|Publication number||US4055549 A|
|Application number||US 05/683,638|
|Publication date||Oct 25, 1977|
|Filing date||May 5, 1976|
|Priority date||May 5, 1976|
|Publication number||05683638, 683638, US 4055549 A, US 4055549A, US-A-4055549, US4055549 A, US4055549A|
|Original Assignee||Union Carbide Corporation|
|Export Citation||BiBTeX, EndNote, RefMan|
|Patent Citations (6), Non-Patent Citations (1), Referenced by (7), Classifications (14), Legal Events (2)|
|External Links: USPTO, USPTO Assignment, Espacenet|
The preparation of thermoplastically processable polyurethanes by the reaction of hydroxyl terminated polymers, organic diisocyanates and low molecular weight chain extenders has been practiced for some time. Particularly, it is disclosed in U.S. Pat. No. 3,523,101 that hydroxyl terminated polycaprolactones can be used to produce thermoplastic polyurethanes which form articles having excellent mechanical properties. It is known in the prior art that a variety of organic diisocyanates can be employed, such as, for example, bis(4-isocyanatophenyl) methane diisocyanate, hexamethylene diisocyanate, tolylene diisocyanate, isophorone diisocyanate, naphthalene diisocyanate, xylylene diisocyanate and the like. When bis(4-isocyanatophenyl)methane diisocyanate or hexamethylene diisocyanate is employed, as disclosed in U.S. Pat. No. 3,523,101, polyurethanes are obtained which may be thermoplastically processed to produce articles having good hardness and tensile strength. By comparison, thermoplastic polyurethanes produced by the aforementioned method using tolylene diisocyanate have usually exhibited poor mechanical properties when processed by conventional methods such as injection and compression molding. Generally, articles molded from tolylene diisocyanate based polyurethanes have not achieved an acceptable balance of tensile strength, stiffness and hardness to be used in a broad range of applications.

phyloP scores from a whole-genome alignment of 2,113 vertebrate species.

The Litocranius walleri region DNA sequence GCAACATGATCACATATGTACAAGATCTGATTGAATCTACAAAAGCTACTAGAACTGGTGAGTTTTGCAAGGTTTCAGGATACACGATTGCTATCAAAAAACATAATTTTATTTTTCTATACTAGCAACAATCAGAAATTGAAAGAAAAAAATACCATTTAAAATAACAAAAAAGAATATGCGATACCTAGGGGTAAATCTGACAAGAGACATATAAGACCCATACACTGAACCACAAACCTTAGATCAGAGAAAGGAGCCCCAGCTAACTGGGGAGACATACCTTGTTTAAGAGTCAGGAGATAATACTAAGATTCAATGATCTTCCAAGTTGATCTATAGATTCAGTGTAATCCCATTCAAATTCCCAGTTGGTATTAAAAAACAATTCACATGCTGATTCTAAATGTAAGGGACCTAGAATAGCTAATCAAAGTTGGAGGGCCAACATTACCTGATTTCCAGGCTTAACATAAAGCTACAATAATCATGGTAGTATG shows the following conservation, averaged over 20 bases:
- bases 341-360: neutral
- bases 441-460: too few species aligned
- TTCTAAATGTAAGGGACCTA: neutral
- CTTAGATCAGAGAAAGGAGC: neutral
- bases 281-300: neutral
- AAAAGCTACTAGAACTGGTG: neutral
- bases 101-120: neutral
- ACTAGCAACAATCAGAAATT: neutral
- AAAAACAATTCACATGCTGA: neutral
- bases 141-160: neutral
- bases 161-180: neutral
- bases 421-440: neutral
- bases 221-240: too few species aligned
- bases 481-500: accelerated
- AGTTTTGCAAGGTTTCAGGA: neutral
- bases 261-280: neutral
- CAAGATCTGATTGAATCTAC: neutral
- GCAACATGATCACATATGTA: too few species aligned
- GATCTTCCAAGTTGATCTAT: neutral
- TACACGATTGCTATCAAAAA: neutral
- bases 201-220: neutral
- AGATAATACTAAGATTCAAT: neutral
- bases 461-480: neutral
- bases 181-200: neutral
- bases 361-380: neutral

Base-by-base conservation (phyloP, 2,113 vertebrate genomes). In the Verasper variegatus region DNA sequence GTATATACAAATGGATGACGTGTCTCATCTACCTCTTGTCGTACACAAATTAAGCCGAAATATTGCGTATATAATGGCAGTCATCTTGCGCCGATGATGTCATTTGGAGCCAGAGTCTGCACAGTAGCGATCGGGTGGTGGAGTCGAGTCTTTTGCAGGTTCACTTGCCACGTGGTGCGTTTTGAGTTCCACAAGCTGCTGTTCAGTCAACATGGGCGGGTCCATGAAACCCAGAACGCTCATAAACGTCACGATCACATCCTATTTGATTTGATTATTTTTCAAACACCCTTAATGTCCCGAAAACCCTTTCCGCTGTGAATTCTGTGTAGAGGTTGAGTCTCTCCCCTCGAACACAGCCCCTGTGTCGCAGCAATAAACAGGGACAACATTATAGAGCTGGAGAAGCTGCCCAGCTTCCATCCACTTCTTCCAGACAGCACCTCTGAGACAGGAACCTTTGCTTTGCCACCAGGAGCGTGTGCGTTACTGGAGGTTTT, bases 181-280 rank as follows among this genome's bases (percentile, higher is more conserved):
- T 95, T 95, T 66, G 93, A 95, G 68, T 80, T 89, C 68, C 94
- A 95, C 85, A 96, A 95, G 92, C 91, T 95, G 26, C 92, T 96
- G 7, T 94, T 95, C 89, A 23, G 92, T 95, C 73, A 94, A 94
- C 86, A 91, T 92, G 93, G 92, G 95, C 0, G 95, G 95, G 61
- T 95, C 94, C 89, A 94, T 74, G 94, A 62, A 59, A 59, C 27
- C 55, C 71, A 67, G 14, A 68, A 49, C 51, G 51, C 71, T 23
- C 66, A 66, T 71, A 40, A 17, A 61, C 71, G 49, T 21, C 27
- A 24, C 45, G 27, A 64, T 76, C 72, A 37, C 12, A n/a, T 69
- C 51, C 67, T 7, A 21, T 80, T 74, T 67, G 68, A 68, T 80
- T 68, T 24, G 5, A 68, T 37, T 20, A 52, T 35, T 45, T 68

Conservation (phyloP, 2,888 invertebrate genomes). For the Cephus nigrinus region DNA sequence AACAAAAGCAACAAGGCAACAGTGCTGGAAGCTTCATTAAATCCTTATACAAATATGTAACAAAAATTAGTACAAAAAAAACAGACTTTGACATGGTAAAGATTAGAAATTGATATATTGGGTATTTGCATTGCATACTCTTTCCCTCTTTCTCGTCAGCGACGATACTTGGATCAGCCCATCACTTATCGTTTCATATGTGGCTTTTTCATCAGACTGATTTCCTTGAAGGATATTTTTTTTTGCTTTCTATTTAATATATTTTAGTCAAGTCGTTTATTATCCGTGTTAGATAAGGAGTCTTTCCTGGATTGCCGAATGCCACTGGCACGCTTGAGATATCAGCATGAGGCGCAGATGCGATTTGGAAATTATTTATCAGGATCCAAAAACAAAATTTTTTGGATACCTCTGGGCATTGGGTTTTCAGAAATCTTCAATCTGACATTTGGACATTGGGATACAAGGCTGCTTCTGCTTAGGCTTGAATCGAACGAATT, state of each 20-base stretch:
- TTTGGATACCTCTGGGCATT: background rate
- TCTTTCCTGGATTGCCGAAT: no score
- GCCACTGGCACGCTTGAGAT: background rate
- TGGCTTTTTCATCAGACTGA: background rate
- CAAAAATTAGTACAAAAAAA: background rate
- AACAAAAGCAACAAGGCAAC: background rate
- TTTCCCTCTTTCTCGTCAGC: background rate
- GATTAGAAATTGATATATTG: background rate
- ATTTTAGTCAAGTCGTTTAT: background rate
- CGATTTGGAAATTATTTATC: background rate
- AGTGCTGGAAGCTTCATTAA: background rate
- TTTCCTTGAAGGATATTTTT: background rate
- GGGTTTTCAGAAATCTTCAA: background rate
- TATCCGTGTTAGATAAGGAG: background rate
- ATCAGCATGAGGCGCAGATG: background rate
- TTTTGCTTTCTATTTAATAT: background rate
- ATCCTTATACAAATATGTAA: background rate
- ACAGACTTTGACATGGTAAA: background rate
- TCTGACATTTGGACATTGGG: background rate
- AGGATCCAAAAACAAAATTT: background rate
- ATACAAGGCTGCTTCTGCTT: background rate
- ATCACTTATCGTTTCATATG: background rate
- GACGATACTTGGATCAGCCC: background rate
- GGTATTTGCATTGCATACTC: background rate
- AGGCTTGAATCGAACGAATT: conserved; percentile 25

Due to the ready availability and low cost of tolylene diisocyanate, many efforts have been made to produce commercially acceptable thermoplastically processable polyurethane compounds based on tolylene diisocyanate. Resins produced by reacting tolylene diisocyanate, hydroxyl terminated polymers and low molecular weight chain extenders have been filled with as much as 30% by weight of reinforcing fillers such as carbon black to improve mechanical properties. While the room temperature tensile strength of articles molded from these materials was appreciably greater than that of articles molded from unfilled tolylene diisocyanate based polyurethanes, low and high temperature impact strength and heat distortion were such that often the materials were unsuitable for use in conventional molded or extruded products. Other attempts to produce thermoplastically processable tolylene diisocyanate based polyurethanes which produce formed articles having a good balance of mechanical properties have not been fully successful.
It has now been discovered that thermoplastically processable polyurethane compounds which form articles having good mechanical properties, such as tensile strength, hardness, stiffness and low temperature impact strength are provided by the reaction of tolylene diisocyanate, at least one polycaprolactone diol having a molecular weight of from about 1,000 to 4,000, a low molecular weight chain extender and water.